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Ives/Brant A Concord Symphony

San Francisco Symphony/Michael Tilson Thomas

SFS 0038




Released on the San Francisco Symphony's own label, this is virtually a new work, on the one hand loyal to the original masterpiece of Charles Ives (1874-1954) but it is inevitably greatly changed in sensitive orchestration by a devoted disciple, the significant experimental American composer Henry Brant (1913-2008) - "a labour of love which took him 30 years and reached completion only in the mid-1990s".

The medium is the message. McLuhan's well-worn phrase has never seemed more appropriate than in listening to Charles Ives’ cumulative and monumental piano work, the Concord Sonata in its orchestrated version by Henry Brant, A Concord Symphony. The piece becomes fundamentally transformed.

Ives left his Concord Sonata intentionally "unfinished", relishing over the course of several decades the process of tweaking and refining the score, usually by the addition of ever wilder dissonances and complexities. He most probably would have heartily welcomed the intertextual exchange of fellow composers expanding on his ideas.

He himself had begun orchestrating parts of the Concord, which he never completed, but which show up in other orchestral works like the 4th Symphony or the Emerson Concerto (another unfinished project). 

A more radical reworking of Ives' material can be seen in two independent realizations of Ives' unfinished Universe Symphony by Johnny Reinhard and Larry Austin. The two works are so extremely different in scope and detail, one example being that Reinhard's Universe is nearly twice as long as Austin's. 

Ives undoubtedly left behind a more comprehensive and complete score of his Concord Sonata than he did for the Universe Symphony, the 1947 version he revised himself being the source most pianists draw upon in working on the piece. Brant seems to have also taken this edition as his starting point.  From there he joyfully and giddily explores unusual and highly intriguing orchestral representations of the piano writing. He also spent a good 30 years developing his orchestral Concord, as long a timespan as Ives took to write and further develop his sonata. 

The inevitable question in this undertaking is, what remains of Ives?  The orchestrated Concord seems to say more about Henry Brant than Charles Ives. This is not an inherent criticism - Brant is a highly imaginative and idiosyncratic composer in his own right, and, like Ives, was regrettably underappreciated and underexposed during his lifetime.   His "Ives Symphony" is a powerful work to behold, with bold gestures and a formidable energetic sweep. Its sunny positive demeanor is infectious.  For Ives lovers, though, the experience of listening to the piece leaves an aching feeling of incompleteness. What remains of Ives the brooding melancholic? Henry Brant's Marching Band tunes seem to come more from 30s-era Hollywood musical extraveganzas than Ives’ vulgarly diabolical and chaos-inducing clashes of marching band regiments.  The edges are smoothed and the eccentricities softened.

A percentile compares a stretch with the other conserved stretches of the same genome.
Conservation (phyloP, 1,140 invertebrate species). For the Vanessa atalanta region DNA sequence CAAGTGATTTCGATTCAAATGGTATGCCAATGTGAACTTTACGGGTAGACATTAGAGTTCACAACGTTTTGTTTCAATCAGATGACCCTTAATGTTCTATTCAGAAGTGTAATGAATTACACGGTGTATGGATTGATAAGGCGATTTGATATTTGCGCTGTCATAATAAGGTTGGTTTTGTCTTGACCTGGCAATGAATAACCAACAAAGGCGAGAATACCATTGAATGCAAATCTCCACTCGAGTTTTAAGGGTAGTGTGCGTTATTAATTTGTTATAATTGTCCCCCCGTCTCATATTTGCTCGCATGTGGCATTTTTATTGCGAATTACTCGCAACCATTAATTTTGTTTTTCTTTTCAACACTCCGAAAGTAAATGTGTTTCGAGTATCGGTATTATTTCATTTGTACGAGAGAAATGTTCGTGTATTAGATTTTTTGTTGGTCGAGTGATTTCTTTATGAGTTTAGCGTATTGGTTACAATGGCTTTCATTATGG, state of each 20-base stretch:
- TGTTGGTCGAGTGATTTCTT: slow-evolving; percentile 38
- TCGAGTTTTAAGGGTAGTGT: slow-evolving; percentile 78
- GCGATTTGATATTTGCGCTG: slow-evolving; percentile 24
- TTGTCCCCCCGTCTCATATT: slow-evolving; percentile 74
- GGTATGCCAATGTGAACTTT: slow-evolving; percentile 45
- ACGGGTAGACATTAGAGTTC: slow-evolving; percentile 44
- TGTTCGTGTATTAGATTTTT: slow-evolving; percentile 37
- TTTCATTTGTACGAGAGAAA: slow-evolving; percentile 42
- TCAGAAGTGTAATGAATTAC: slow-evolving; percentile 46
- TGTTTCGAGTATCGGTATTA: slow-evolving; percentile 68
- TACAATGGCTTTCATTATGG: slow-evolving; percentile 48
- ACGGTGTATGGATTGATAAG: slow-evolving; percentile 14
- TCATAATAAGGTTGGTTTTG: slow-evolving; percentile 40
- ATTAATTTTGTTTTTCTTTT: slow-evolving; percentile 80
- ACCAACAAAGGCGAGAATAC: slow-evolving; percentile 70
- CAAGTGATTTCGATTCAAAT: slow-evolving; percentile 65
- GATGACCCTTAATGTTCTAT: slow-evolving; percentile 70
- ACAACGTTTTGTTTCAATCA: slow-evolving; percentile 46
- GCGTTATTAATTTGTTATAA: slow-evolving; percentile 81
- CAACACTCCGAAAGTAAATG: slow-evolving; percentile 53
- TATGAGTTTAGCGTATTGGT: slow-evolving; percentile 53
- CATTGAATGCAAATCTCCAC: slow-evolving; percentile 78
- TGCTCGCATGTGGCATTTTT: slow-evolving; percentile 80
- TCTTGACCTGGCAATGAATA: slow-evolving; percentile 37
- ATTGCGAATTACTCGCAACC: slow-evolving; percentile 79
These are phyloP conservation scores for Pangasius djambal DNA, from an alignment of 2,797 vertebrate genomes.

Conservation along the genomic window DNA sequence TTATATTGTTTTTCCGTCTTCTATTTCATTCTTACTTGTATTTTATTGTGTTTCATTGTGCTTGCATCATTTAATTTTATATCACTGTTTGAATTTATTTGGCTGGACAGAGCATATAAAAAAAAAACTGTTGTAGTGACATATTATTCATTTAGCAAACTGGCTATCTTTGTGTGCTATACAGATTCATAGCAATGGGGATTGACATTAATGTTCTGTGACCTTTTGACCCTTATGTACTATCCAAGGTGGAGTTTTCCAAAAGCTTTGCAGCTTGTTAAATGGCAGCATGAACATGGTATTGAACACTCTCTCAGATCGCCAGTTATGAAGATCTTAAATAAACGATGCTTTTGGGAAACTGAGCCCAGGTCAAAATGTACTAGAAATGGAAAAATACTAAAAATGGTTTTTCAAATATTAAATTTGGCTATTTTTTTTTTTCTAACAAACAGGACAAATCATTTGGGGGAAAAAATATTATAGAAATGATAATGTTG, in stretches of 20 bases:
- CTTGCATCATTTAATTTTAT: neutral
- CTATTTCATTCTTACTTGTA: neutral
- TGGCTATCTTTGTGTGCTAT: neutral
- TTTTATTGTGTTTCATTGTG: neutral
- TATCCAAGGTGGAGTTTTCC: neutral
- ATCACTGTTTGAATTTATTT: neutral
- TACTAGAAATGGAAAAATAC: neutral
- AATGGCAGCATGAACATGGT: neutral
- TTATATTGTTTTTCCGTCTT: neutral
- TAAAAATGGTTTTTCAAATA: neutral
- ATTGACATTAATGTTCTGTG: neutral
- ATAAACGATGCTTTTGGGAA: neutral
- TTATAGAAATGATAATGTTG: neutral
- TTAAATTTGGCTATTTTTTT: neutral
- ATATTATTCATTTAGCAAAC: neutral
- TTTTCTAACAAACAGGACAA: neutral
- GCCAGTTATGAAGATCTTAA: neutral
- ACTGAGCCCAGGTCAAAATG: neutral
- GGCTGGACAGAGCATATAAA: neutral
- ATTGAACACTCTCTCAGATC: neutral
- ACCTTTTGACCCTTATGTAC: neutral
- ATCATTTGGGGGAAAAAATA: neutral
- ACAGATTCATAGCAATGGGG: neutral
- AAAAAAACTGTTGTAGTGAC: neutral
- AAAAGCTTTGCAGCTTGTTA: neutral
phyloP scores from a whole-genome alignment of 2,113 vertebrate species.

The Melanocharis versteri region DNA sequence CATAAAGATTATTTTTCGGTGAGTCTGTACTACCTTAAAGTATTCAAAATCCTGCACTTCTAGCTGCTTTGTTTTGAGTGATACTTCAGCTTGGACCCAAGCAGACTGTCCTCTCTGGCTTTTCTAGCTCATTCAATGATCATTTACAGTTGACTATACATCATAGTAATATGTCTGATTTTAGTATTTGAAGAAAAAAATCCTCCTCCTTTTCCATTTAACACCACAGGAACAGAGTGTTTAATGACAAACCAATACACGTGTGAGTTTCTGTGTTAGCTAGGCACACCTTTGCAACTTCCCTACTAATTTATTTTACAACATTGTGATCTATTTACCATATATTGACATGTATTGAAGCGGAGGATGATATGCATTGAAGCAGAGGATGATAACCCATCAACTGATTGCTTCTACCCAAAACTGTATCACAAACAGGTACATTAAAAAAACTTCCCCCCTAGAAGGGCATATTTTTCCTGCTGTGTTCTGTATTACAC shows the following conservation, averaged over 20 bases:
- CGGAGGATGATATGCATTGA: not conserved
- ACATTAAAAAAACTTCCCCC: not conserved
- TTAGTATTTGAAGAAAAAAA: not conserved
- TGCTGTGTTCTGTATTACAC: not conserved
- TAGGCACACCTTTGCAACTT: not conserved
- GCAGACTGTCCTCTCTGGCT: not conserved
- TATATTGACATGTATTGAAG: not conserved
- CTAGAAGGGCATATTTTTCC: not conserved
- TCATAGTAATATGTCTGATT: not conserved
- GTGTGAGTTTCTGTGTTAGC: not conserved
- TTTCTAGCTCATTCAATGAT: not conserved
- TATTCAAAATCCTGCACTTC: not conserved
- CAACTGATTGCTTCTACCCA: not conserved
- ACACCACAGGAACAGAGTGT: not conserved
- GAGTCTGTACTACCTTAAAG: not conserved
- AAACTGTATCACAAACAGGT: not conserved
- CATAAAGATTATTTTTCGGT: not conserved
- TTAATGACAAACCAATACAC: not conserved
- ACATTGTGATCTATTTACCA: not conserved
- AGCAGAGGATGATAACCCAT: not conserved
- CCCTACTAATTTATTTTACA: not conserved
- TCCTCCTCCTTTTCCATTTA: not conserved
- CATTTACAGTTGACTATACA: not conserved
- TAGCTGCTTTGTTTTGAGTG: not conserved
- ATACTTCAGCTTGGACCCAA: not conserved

Some fundamental aspects of Ives' compositional techniques must also be changed to realize an orchestral version. Ives avoids barlines in the Concord Sonata, allowing the interpreter to be liberated from restrictive pulse confinements, enabling an organic, breathing quality in the performance. By necessity, a conductor must have a pulse schema by which he can lead an orchestra, thereby putting the music back on the kind of grid Ives was seeking to transcend.  What might sound improvisational in the Sonata sounds tightly molded in the Symphony. Brant does this convincingly, and it leads to a strong sense of cohesion in the work, though perhaps at the cost of more meditative and timeless qualities. This fundamental rhythmic change makes the opening of the second movement, Hawthorne, almost unrecognizable, though the pitch material is almost identical. Brant and Ives' characters converge in the pious chorals, both in Hawthorne and the Alcotts.  Brant's shimmering orchestrations of these simultaneously homely and transcendent expressions of New England uprightness are enormously moving. Thoreau is fleeting and wistful, the quote of Stephen Foster's Massa's in de Cold Ground seems to be whistled rather than lamented. In Brant’s representation Thoreau’s orchestral flute over Walden pond is radiant and uplifting, while pianists tend to endow it with a more ponderous, intimate, even ominous, quality.

The performance of the San Francisco Symphony under Michael Tilson Thomas is outstanding.  That one can find an orchestral performance sprightly and lithe next to the comparatively lumbering solo piano equivalent is a testament not only to Brant's crisp scoring, but also to the agility of this symphonic body.  The recordings are taken from live performance recordings from 2010.  Unfortunately, Ives himself never had the privilege of hearing such masterful and virtuostic performances of his own orchestral works (with all due respect to Bernard Herrmann, Leonard Bernstein and Leopold Stokowski).

Heather O’Donnell

See also in Musical Pointers: Heather O'Donnell and Charles Ives

Heather O'Donnell - Piano recital broadcast from Cologne

San Francisco Chronicle: - - To listen to "A Concord Symphony" brilliantly orchestrated by the late Henry Brant is to feel an exhilarating sense of discovery and dramatic vigor, an explosive dynamism that emanates from all the participants. - - Copland's Organ Symphony, with soloist Paul Jacobs, also gets a majestic reading, although it's a bit overshadowed in context.